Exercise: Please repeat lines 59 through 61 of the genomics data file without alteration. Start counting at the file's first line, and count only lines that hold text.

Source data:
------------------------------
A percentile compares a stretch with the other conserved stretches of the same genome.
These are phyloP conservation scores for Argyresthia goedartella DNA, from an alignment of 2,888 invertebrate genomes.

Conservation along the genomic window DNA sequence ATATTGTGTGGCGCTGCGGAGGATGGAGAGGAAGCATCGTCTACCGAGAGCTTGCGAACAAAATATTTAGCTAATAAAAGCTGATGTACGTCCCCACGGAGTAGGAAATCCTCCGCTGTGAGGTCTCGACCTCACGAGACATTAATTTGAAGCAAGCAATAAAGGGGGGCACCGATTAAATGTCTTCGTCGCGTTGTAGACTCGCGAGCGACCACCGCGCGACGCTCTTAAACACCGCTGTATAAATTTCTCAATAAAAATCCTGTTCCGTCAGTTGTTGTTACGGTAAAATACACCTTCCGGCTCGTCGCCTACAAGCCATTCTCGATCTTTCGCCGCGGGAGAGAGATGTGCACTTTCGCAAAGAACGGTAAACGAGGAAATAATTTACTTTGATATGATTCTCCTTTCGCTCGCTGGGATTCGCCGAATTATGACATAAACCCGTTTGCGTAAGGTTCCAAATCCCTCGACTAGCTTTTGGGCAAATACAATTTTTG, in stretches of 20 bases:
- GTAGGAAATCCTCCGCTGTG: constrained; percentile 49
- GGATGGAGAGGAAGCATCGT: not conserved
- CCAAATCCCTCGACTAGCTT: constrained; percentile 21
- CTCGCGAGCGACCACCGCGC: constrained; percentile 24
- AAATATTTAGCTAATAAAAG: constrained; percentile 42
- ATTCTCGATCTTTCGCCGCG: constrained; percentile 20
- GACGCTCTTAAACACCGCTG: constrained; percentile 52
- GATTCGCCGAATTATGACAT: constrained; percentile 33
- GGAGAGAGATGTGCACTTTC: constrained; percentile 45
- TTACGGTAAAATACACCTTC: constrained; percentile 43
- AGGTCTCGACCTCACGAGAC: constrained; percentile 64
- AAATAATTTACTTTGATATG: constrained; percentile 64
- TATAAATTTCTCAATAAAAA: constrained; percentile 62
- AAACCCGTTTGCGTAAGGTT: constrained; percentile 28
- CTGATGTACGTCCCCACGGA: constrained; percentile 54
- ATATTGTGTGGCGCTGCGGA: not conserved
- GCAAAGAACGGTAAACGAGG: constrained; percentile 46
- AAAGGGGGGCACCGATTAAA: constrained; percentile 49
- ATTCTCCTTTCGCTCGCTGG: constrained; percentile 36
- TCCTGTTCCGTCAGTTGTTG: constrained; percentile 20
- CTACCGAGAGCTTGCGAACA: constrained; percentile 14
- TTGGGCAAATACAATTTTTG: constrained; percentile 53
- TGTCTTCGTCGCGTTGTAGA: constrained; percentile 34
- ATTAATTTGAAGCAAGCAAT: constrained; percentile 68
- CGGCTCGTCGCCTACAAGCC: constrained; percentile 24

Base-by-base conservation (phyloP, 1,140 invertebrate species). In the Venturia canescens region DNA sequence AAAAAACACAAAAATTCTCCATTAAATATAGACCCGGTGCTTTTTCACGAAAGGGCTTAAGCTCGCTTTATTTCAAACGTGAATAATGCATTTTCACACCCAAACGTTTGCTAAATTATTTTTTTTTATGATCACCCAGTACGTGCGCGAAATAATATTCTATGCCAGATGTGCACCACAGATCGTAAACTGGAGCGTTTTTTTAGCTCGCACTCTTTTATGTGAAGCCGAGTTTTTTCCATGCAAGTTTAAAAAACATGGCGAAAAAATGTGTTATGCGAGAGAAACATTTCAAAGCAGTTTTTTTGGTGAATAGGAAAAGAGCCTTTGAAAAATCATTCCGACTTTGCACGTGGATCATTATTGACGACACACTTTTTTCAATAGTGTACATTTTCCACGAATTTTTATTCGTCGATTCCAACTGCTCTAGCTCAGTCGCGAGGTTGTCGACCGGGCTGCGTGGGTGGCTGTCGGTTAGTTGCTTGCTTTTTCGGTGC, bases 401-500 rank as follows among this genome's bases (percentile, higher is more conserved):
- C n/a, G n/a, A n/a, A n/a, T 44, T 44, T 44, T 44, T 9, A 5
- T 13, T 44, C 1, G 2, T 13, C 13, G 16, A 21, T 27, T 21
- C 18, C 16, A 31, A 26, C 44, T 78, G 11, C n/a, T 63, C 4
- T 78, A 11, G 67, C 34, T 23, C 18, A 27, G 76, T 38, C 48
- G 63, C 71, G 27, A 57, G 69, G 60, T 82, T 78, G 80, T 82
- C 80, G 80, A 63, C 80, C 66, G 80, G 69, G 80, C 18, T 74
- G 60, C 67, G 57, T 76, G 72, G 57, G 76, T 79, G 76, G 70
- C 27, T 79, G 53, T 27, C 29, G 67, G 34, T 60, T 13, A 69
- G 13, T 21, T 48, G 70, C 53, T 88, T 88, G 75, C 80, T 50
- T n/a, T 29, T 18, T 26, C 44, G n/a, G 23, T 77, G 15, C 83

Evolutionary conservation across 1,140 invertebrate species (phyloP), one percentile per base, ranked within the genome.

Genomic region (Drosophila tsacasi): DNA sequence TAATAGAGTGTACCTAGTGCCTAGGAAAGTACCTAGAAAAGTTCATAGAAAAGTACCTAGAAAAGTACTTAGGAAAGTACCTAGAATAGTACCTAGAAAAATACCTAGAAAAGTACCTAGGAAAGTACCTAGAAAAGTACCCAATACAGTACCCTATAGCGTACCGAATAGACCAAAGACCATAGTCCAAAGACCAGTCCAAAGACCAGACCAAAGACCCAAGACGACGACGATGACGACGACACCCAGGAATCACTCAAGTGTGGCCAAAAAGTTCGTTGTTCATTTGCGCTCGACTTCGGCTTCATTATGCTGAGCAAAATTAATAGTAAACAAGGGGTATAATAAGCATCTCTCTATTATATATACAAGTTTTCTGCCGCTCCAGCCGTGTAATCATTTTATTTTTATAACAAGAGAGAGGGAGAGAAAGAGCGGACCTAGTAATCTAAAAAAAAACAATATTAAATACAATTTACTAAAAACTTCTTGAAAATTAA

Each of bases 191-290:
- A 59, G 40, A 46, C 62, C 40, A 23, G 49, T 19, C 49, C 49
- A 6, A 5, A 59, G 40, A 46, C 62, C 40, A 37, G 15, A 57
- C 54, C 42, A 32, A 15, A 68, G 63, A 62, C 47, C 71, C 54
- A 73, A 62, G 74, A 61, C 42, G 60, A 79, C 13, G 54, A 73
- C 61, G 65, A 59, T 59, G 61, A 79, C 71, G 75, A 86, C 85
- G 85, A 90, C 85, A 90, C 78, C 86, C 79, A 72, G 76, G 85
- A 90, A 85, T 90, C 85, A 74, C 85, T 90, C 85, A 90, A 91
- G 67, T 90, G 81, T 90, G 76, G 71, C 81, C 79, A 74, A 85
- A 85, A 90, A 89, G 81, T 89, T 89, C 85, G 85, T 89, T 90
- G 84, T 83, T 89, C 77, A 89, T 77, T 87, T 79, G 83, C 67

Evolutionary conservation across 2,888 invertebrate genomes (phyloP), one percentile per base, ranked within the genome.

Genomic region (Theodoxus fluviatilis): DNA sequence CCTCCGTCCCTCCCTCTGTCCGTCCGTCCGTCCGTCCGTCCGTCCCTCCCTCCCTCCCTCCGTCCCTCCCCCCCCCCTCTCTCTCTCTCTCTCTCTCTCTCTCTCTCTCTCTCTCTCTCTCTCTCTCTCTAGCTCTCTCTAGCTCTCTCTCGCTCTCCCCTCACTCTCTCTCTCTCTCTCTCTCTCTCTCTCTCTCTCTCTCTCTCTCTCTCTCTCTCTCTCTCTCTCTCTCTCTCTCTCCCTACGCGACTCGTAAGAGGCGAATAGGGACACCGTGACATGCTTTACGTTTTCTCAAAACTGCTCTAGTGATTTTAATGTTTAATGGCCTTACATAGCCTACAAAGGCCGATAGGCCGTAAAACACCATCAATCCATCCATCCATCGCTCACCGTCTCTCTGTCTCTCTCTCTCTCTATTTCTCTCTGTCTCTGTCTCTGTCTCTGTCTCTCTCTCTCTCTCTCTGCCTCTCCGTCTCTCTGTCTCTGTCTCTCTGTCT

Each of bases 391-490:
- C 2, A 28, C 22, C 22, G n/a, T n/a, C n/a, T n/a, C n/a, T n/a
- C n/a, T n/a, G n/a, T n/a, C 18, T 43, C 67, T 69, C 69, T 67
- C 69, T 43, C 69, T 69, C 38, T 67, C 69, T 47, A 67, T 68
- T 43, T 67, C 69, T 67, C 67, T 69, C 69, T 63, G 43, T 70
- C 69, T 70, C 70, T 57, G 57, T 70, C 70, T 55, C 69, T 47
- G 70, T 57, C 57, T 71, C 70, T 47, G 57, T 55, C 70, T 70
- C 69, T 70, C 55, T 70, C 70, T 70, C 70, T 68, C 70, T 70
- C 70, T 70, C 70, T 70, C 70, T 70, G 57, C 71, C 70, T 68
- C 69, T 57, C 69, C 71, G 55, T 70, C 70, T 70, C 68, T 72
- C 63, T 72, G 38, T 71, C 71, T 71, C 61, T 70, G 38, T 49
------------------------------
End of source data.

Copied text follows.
- T 43, T 67, C 69, T 67, C 67, T 69, C 69, T 63, G 43, T 70
- C 69, T 70, C 70, T 57, G 57, T 70, C 70, T 55, C 69, T 47
- G 70, T 57, C 57, T 71, C 70, T 47, G 57, T 55, C 70, T 70